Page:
Don’t Make Your Audience Feel Dumb

Last year, in a moment of weakness, we signed up for meal delivery from Hello Fresh. They have a cool logo, a cool name and – most importantly – a product that would alleviate stress in my life.

One problem: they’re liars.

In what world can any normal person finish cooking these meals in 30 minutes? Yet that was the promise on their menu cards.

After a few “30 minutes or less” meals had my polite family feeling irritably asking “how much longer is this going to take?” I started timing myself.

Mozzarella Crusted Chicken in 30 minutes? Took me 65.
Korean Beef Bibimbap? An extra 25 minutes.
20 minutes for Quick Lemon Crusted Chicken Cutlets? Actually, 42.

Food was good, sometimes great and I got quite an education on how much sour cream goes into sauces. Yet I’d emerge from every recipe feeling inadequate. Feeling dumb.

Y’all, don’t make your audience feel dumb.

Yet speakers do it all the time.

I don’t think anyone does it intentionally. But most of us have a deep dark fear of sounding stupid. Of sounding basic.

To compensate, we use big words. Take deep dives when no one asks for them. We explain the ins and outs of a process when one sentence would do.

In trying to make ourselves sound smart, we make the audience feel dumb. Ironically.

There’s a better approach.

I like how my friend Jon Collins says it: your audience is smart. They’re just uninformed. Your job as communicator is to present your information in such a way that it snaps and crackles and pops with them.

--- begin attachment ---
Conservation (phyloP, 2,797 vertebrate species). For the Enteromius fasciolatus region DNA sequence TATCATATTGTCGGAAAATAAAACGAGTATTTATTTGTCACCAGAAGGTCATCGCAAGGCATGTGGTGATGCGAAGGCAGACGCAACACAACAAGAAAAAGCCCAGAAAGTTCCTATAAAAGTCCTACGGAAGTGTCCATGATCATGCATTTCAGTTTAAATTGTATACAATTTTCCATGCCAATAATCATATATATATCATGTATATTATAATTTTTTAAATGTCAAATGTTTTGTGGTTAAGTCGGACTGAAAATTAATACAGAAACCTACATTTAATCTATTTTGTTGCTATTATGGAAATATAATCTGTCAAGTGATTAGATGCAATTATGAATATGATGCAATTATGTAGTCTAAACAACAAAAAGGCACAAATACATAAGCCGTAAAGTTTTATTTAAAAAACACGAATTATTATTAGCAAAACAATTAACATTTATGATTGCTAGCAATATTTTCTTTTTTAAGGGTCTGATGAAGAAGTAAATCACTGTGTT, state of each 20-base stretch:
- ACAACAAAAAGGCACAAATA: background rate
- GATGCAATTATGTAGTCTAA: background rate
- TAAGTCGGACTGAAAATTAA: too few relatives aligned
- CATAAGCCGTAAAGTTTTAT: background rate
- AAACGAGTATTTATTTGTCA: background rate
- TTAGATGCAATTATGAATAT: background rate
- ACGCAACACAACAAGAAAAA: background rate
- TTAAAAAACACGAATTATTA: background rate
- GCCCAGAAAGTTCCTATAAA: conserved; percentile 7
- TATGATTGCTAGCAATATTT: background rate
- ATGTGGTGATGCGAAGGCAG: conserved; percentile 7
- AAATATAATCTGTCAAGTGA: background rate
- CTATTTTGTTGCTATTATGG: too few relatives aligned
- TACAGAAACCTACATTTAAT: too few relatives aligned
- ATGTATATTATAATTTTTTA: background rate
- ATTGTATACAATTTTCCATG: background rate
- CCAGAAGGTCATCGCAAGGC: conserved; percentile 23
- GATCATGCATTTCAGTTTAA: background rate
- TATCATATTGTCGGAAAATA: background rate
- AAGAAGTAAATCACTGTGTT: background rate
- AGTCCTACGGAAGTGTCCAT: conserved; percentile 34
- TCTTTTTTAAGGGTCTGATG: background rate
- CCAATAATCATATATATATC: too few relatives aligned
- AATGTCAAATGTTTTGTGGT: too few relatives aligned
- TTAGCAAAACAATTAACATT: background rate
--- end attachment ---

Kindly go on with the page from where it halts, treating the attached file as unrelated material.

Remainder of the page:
I’ve found the best way to do that is through story. Think about it – if you tell a good story, it wipes out any of the “do they know this already? Are they going to think I’m dumb?” fears.

They might know the concept.
They don’t know your story.

Use stories to walk your audience through a process.
Use stories to explain concepts.
Use stories to prove a point.

Use stories to make your audience feel.

Now, you might be saying “yeah Mike, but I’m terrible at telling stories.” If so, listen to yours truly provide insight here.

Or maybe you’re one of those people who thinks “my life is boring. I don’t have any stories.” Fear not! My friend Laura just released a free PDF to help you mine everyday life for stories.

[While we’re here, listen to my podcast episode with Laura. It’s not every guest who can discuss vending machine food on a moment’s notice]

By every account stories are what people remember. And they won’t make your audience feel dumb. Take the time to find them, craft them and deliver them. Your audience will love you for it.


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Metaphorically speaking, a lot of us do the same when we start a speech: we make it all about ourselves. We read our resume to the audience.

Y’all. We don’t need to do that. At best that comes off as braggy; more likely it comes off as insecure. 

Don't be that guy.

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These are stories, hacks, speech critiques and recommendations. I spend an inordinate amount of time writing these.


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